“Why on earth would you do slides and prints when you could take pictures in digital?” asked a young person in the office of the environment charity I work for, looking with total astonishment at the folders of slides as if they came from another century, which they almost do.
That said, in Chicago last month I saw, to my delight, some quipus (Inca message strings, dyed with cochineal and other dyes) and do have the pictures on my digital camera. So perhaps that will be a good start.
New Year’s Resolutions… I might not make them every year but I certainly think about making them. The one New Year’s Resolution I’ve at least thought about making every year since I was six or seven (and saw a fabulous, tall American-looking woman step onto a curb and call a taxi with Panache with a capital P), is learning to wolf whistle. People have tried to show me over the years – there’s a trick with curling the tongue like a tube, apparently – but so far narry a piercing toot has come from me. Perhaps 2011 is that year.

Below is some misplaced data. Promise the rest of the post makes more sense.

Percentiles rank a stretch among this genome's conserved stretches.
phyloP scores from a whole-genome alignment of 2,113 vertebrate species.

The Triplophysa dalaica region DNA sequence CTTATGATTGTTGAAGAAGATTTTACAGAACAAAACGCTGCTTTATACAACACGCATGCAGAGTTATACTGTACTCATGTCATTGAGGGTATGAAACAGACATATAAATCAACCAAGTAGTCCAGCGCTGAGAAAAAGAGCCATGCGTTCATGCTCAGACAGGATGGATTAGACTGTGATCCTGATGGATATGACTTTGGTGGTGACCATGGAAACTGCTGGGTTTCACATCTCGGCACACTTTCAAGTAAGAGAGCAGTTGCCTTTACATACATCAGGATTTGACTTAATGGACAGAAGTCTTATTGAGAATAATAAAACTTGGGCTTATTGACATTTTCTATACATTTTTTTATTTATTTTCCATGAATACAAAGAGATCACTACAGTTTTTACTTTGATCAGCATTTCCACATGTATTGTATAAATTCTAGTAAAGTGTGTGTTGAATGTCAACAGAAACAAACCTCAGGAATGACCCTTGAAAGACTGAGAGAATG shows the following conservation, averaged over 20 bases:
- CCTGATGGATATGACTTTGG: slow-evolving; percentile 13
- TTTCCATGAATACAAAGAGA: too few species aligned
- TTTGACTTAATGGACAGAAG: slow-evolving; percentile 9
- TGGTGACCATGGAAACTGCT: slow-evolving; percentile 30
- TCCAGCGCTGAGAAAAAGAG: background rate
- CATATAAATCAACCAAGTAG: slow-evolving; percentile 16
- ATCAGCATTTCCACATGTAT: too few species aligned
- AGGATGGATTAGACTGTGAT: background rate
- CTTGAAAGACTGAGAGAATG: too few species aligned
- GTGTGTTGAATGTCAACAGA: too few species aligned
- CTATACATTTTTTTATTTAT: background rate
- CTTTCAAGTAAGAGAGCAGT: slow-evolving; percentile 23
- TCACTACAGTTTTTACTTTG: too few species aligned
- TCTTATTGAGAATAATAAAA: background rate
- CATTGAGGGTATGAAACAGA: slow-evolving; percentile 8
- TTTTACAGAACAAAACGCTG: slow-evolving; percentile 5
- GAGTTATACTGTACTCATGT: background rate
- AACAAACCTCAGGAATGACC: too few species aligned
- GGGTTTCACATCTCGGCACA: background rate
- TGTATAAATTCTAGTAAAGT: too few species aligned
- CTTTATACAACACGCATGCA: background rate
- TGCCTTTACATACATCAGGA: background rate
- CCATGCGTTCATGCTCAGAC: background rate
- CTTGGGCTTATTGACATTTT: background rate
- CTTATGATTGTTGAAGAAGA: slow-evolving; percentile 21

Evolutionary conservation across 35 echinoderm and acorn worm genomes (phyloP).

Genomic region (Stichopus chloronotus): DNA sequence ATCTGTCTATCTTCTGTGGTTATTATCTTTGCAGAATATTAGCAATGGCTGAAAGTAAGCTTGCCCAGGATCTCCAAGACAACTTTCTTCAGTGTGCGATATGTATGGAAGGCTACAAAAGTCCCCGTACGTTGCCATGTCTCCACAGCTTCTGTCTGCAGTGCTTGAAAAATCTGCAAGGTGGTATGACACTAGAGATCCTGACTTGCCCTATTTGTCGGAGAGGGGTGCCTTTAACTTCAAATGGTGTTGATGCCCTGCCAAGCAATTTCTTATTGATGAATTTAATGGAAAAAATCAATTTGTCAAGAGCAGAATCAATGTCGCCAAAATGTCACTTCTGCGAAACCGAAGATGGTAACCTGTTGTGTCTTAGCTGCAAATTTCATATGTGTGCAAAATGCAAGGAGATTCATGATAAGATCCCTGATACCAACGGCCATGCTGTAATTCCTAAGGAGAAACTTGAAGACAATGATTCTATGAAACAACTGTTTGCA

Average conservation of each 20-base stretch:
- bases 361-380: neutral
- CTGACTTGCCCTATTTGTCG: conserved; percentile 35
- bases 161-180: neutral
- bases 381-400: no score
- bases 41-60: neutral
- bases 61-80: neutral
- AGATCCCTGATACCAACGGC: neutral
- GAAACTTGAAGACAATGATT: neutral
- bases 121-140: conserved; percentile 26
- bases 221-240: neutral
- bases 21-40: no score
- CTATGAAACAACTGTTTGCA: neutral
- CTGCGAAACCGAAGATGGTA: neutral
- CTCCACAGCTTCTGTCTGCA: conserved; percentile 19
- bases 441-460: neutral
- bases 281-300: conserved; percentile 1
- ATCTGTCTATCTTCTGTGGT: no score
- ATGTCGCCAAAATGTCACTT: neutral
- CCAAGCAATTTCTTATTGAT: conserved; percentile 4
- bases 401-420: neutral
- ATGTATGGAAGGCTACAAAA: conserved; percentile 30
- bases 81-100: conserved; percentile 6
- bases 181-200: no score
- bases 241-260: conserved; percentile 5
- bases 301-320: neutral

I’ve had such nice feedback about this little blog (aka collection of random notes) that I might make a bit more of an effort in 2011 to find some emails I wrote to my lovely agent Simon while I was researching the colour book around the world, sitting in various internet cafes to tell him what I was up to. And I’ve also got a scanner now, so perhaps it’s time to put some of the photos up too. We had an intern for a few months at the charity I work at as communications director and I asked her a couple of months ago to scan some of their slides. “Why would you have slides,” she asked, looking puzzled as if she’d never seen one before, “when you could have done it digital?”
Oh, and 2011 is also the year that I’m going to concentrate on writing the first half (why stop at half?) of a story about Italy that I’ve been thinking about for the past four years.
Let this one at least not be like the New Years Resolutions I’ve ignored every year. Let “thinking about” be “acting on” too.